I am not the only ones who think Naperville, Illinois is an amazing spot to settle down. The city has been labeled time and again as one of the "best places to live in the U.S." by Money Magazine. Unbeatable beauty, high-ranking public and private schools, positive job growth, low crime, rising home appreciation, thriving entertainment and leisure industry (including several world-class golf courses) and close proximity to Chicago have earned this suburban community top desirability.
While downtown Naperville is a vital and active destination on the weekends as folks from surrounding suburbs come for the exceptional shopping, dining and outdoor amusement, the rest of the city's neighborhood streets remain quiet and peaceful homesteads -- never compromised by the outside interest in Naperville's sights and attractions. The curving residential blocks are set back in subdivisions, protected from busier main roads and the traffic of Naperville's popular business district. Bordered by immaculately maintained lawns, towering trees and healthy hedges, most Naperville homes sit on sizeable lots with attached garages and mature vegetation. Fanned around cul-de-sacs and winding, sidewalk-lined lanes, Naperville properties offer homeowners prime outdoor space with the privacy of individual yards and that comforting unity of close-knit neighbors.
For the most part, homebuyers find Naperville real estate is concentrated around single-family detached homes. The majority of these houses are good-sized, four-bedroom properties that start in the high $200,000s for an older split-level or ranch; while newer two-story "McMansions" can easily cost over a million dollars. These days, the average sale price for a two bedroom house in Naperville is about $295,000 with an average market time of 66 days. Three-bedroom properties sell for around $334,000 on average, although there are some that go for between $700,000 and a million dollars. The average sale price for a four- or five-bedroom place in Naperville is approximately $530,000, with countless listings in the million-dollar to 4 million dollar range -- mostly for recently constructed, luxury homes.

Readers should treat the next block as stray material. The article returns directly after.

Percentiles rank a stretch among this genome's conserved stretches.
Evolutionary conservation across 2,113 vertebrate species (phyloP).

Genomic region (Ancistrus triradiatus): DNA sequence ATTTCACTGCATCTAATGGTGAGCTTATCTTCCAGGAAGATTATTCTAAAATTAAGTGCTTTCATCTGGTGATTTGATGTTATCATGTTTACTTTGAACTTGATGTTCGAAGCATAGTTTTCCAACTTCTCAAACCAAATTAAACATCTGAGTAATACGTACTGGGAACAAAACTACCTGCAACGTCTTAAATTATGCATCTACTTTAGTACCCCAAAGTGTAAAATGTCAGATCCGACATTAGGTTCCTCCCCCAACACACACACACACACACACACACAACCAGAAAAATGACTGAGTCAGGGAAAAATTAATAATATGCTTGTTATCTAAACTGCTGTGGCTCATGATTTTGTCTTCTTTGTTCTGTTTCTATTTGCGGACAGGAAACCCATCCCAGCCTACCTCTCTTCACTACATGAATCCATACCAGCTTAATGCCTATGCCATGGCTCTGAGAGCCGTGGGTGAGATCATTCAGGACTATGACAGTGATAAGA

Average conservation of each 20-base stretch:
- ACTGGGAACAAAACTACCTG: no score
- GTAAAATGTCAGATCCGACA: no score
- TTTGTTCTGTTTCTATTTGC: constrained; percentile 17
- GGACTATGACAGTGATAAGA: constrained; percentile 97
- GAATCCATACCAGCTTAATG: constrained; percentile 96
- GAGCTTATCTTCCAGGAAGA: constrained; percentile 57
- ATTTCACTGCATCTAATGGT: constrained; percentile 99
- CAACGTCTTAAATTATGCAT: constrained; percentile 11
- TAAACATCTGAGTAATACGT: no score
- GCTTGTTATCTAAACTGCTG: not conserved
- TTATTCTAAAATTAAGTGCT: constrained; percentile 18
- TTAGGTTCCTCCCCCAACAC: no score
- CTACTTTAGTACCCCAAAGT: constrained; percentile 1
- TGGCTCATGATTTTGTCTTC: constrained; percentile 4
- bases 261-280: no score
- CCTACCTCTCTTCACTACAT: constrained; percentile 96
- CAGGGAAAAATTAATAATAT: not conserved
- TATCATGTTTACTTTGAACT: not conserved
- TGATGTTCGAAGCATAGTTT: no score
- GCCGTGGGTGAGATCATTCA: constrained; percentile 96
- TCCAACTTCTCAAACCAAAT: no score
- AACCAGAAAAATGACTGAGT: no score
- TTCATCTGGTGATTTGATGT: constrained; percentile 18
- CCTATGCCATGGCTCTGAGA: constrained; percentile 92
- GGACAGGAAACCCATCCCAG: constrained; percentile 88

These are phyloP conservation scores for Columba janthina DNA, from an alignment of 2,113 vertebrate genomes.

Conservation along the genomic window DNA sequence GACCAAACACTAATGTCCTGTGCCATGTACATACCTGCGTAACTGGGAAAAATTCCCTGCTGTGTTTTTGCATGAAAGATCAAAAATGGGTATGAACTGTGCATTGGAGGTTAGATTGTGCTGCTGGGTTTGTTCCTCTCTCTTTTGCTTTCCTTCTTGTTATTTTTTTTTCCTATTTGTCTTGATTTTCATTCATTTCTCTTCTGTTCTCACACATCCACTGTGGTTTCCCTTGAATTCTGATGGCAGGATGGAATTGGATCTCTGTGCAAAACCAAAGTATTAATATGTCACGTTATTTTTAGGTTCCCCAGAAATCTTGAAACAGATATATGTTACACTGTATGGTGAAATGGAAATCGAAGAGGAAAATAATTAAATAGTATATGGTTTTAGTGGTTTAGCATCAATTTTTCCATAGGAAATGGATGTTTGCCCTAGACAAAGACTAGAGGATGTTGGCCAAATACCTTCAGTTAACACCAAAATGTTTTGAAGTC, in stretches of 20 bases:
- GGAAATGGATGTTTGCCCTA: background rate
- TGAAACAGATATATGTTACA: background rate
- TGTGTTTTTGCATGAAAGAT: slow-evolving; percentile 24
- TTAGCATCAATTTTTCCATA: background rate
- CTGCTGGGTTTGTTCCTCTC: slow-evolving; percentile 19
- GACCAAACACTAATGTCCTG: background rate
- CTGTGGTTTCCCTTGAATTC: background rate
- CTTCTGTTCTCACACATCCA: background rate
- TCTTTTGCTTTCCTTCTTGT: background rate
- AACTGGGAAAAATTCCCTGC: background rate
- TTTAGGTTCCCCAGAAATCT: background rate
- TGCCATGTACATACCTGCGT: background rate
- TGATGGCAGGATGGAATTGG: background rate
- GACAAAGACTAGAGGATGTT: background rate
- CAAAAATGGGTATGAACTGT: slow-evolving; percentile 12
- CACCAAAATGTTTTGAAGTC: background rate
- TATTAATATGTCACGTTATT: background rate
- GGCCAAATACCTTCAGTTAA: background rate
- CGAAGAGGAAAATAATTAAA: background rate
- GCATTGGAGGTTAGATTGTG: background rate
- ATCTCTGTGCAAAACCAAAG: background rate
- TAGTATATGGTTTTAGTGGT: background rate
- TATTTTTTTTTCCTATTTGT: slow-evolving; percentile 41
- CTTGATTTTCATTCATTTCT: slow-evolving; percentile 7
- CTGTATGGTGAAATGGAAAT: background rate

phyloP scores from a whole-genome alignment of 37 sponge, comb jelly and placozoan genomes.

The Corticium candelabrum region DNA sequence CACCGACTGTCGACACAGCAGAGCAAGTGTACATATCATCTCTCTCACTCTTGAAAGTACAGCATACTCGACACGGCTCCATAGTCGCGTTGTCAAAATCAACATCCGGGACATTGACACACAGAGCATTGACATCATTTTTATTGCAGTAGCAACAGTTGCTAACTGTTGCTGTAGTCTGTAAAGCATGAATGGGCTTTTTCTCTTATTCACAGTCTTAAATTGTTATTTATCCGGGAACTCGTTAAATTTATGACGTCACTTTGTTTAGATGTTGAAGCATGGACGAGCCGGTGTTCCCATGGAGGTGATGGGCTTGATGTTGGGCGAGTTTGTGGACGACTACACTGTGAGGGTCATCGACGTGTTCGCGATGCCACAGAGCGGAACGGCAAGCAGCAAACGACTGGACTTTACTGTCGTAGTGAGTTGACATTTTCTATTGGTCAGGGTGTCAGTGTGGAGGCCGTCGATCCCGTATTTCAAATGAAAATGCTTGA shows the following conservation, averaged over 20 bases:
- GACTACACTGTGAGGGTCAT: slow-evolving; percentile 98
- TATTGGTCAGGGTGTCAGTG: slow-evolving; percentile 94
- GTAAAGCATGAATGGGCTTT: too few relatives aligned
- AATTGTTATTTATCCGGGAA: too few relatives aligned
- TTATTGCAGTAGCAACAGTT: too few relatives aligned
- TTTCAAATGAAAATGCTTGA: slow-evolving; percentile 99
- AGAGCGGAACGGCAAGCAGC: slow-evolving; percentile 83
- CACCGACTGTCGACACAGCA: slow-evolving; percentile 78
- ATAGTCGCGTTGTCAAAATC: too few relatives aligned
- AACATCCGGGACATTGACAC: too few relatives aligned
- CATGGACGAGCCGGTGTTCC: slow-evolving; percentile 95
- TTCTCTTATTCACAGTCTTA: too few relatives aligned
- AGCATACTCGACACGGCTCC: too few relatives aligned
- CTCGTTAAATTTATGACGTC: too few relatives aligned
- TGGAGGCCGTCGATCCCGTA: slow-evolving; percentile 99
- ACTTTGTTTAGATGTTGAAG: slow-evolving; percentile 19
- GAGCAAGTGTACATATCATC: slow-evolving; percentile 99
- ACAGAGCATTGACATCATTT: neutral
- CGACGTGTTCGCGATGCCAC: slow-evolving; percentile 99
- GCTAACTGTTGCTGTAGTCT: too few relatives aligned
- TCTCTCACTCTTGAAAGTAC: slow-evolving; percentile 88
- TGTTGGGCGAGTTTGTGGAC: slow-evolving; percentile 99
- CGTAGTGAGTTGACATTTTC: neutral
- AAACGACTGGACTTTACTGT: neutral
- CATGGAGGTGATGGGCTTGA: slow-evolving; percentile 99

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Family excursions are known for their congruent levels of excitement, fun, exasperation and stress. Whether you're heading down to Grandma's house for a holiday meal or moving across country for a "better life," the combination of unconditional love, candid behavior and a confined space, can make for a truly memorable (oftentimes painstakingly unforgettable) time.
Now, there's no historical evidence to indicate Naperville's founders -- the Naper family -- endured such an experience when venturing west in search of land in 1831, but we like to imagine the underlying tendencies of human nature haven't changed that much since the 1800s. So, with two brothers, their wives, their sister and their mother holed up in the family schooner for two months, the Naper clan made the quintessential family trip, without which Naperville would not exist today.